I have a Samsung Galaxy S 5 and will be adding a Class 10, 64 Gig micro SDXC UHS-1 Card. I've seen people refer to formatting an SD card. How do I know if that's necessary in my case?

*Edit: I should have said it's a brand new, unused card.


Not to remain in any doubt, its the best practice to get your card formatted from within your android device. In setting... storage settings you are going to find the options to do so.


It is not necessary to format your SD card, sometimes the SD card may not be formatted correctly or may have some virus on it, so it is generally advised to format it and then use it. If there is some important data on it or if your are feeling lazy, just put the card in and see if it works or not. If it does not then you need a format; if it does then there is no need to format.

Hope this helps!


Its generally l good idea to so format your card once it begins to get above 3/4 full or around once every 3 months if you use it frequently (every day). Over time your card collects small fragments of erased images. The accumulative effect of fragment build up begins to reduce memory and slows performance. This also makes the card more likely to become infected by harmful viruses that can cause corruptions and loss of important files. (In which case you'll need to format the card anyways just to rid the SD card of the virus). Lastly, and I mean no disrespect but you can never harm your SD card with a simple format. That's nonsense. Its actually quite the opposite. Formatting is recommended and often even encouraged. Don't listen to anyone who says otherwise.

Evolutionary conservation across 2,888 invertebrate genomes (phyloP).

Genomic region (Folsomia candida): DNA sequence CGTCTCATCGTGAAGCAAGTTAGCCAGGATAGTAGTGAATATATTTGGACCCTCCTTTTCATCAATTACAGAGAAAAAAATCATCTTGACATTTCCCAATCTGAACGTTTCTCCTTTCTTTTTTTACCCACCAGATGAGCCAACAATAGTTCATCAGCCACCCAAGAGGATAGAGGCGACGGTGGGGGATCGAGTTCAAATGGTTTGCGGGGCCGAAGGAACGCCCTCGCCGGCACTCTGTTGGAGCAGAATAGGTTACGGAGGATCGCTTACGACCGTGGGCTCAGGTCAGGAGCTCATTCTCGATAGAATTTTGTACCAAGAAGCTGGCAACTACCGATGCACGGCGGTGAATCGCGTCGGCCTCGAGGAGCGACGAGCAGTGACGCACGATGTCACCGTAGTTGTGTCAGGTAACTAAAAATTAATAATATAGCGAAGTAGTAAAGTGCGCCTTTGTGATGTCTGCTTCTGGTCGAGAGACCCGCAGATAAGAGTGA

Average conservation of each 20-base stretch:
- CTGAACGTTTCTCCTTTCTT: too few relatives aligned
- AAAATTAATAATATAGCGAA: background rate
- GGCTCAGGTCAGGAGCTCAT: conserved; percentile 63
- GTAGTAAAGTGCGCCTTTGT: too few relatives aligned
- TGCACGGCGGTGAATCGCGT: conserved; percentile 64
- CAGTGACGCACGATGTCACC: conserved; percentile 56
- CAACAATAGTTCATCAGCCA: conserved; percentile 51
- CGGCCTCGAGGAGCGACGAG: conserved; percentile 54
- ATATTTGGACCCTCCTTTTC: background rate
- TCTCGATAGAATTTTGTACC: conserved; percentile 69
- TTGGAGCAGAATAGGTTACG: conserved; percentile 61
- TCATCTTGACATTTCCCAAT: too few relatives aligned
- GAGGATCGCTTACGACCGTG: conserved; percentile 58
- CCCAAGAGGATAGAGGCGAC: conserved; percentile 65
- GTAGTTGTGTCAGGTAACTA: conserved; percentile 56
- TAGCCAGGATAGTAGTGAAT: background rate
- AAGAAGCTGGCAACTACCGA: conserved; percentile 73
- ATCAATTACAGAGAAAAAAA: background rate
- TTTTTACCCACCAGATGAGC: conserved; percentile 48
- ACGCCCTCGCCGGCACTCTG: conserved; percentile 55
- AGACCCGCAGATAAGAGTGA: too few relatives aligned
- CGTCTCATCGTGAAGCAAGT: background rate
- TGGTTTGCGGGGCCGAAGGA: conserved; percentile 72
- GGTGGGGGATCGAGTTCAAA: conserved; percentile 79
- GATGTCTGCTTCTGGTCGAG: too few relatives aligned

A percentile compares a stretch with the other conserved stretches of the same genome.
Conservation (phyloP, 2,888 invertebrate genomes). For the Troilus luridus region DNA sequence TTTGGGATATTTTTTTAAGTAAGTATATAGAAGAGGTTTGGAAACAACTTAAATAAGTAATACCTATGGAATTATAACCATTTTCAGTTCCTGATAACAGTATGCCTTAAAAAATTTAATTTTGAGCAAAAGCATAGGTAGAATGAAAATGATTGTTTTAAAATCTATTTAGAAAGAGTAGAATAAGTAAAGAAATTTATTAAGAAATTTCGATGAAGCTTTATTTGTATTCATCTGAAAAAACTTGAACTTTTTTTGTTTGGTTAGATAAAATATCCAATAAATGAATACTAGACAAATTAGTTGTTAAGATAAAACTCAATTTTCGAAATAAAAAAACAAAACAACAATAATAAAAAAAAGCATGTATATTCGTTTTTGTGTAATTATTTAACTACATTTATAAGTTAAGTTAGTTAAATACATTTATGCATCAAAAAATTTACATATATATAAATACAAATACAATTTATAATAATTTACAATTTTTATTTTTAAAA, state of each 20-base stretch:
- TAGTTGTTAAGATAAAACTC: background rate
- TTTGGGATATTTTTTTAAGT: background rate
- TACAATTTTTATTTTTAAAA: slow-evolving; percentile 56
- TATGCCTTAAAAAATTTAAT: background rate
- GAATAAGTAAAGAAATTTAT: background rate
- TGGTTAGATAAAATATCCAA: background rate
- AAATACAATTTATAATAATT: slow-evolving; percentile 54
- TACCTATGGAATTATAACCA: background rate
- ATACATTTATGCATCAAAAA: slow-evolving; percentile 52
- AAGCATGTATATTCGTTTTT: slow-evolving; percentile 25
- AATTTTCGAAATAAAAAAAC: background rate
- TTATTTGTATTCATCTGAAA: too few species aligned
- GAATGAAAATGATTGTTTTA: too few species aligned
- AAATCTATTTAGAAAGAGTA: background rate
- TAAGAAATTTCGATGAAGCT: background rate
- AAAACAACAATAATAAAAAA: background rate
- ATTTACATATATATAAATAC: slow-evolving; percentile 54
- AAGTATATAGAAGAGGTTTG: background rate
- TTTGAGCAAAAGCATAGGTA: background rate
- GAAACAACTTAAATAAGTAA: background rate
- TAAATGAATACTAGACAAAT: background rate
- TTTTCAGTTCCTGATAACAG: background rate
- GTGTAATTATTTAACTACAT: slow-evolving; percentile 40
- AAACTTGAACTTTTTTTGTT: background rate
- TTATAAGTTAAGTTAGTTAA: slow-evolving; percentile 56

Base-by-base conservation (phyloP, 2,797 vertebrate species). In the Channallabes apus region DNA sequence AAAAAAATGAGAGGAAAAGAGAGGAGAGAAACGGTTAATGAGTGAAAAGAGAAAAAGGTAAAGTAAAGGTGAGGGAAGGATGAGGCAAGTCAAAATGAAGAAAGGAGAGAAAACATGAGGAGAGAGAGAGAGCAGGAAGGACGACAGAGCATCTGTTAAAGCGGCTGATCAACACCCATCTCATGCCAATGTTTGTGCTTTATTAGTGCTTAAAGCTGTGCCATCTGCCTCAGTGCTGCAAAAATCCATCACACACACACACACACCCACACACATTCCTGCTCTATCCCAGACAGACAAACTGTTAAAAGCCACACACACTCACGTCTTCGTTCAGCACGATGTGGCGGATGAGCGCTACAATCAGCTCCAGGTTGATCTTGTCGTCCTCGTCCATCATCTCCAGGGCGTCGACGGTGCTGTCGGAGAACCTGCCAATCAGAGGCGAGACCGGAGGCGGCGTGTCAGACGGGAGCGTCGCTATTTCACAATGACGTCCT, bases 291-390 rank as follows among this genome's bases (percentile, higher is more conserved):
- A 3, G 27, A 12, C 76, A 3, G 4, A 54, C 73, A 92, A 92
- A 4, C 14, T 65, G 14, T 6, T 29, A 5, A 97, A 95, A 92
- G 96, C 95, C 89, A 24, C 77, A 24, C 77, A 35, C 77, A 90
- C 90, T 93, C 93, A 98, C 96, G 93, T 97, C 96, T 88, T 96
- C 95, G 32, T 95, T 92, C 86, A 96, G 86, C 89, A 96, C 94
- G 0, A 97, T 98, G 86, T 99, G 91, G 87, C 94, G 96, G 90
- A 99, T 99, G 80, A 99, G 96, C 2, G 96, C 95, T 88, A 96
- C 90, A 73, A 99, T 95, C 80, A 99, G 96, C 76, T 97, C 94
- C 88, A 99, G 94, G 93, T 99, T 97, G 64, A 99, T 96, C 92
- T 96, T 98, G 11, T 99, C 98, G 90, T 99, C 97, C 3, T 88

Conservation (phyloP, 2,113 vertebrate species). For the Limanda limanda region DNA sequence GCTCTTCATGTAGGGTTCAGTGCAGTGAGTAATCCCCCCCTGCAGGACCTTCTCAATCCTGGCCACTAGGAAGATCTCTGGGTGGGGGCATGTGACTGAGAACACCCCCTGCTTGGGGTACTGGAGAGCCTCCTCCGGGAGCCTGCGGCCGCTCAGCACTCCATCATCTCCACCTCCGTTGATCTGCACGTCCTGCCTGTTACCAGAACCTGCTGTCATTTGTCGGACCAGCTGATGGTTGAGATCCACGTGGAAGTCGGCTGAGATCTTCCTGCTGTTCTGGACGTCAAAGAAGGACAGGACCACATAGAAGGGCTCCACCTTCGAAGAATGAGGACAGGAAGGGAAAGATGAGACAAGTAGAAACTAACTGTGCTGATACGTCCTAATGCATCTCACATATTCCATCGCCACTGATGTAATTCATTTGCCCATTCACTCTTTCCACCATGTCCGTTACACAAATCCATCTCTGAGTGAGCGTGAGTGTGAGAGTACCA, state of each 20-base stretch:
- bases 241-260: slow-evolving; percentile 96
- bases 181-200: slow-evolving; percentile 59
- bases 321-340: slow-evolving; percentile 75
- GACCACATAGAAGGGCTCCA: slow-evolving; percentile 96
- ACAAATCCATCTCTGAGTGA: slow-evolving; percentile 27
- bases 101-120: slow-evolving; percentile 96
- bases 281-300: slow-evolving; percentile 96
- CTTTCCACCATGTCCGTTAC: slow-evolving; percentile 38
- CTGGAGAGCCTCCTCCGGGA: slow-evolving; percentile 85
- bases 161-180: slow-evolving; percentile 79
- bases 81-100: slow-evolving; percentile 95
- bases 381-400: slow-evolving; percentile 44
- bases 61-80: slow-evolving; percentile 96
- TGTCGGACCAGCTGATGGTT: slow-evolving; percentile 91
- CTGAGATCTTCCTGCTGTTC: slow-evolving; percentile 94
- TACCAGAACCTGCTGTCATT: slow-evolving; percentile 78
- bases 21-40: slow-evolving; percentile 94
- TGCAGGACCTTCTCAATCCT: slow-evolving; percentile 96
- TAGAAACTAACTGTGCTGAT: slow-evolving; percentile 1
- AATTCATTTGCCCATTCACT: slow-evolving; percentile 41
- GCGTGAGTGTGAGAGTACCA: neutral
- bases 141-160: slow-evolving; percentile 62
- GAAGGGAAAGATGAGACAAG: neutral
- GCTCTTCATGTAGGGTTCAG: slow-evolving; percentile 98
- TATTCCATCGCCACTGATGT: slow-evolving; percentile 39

It's absolutely necessary for a problem free SD card and it would not get corrupted very fast.

  • 1
    Any references on that? I've never done that to mine, and never had any issues with them. Have been using them for years without formatting – and only replaced them for capacity reasons (more space needed). So without giving background and reason, from my experience this answer is wrong. On the opposite, SD cards shouldn't be formatted too often, as it wears them out (limited number of write cycles). – Izzy Aug 20 '16 at 11:56

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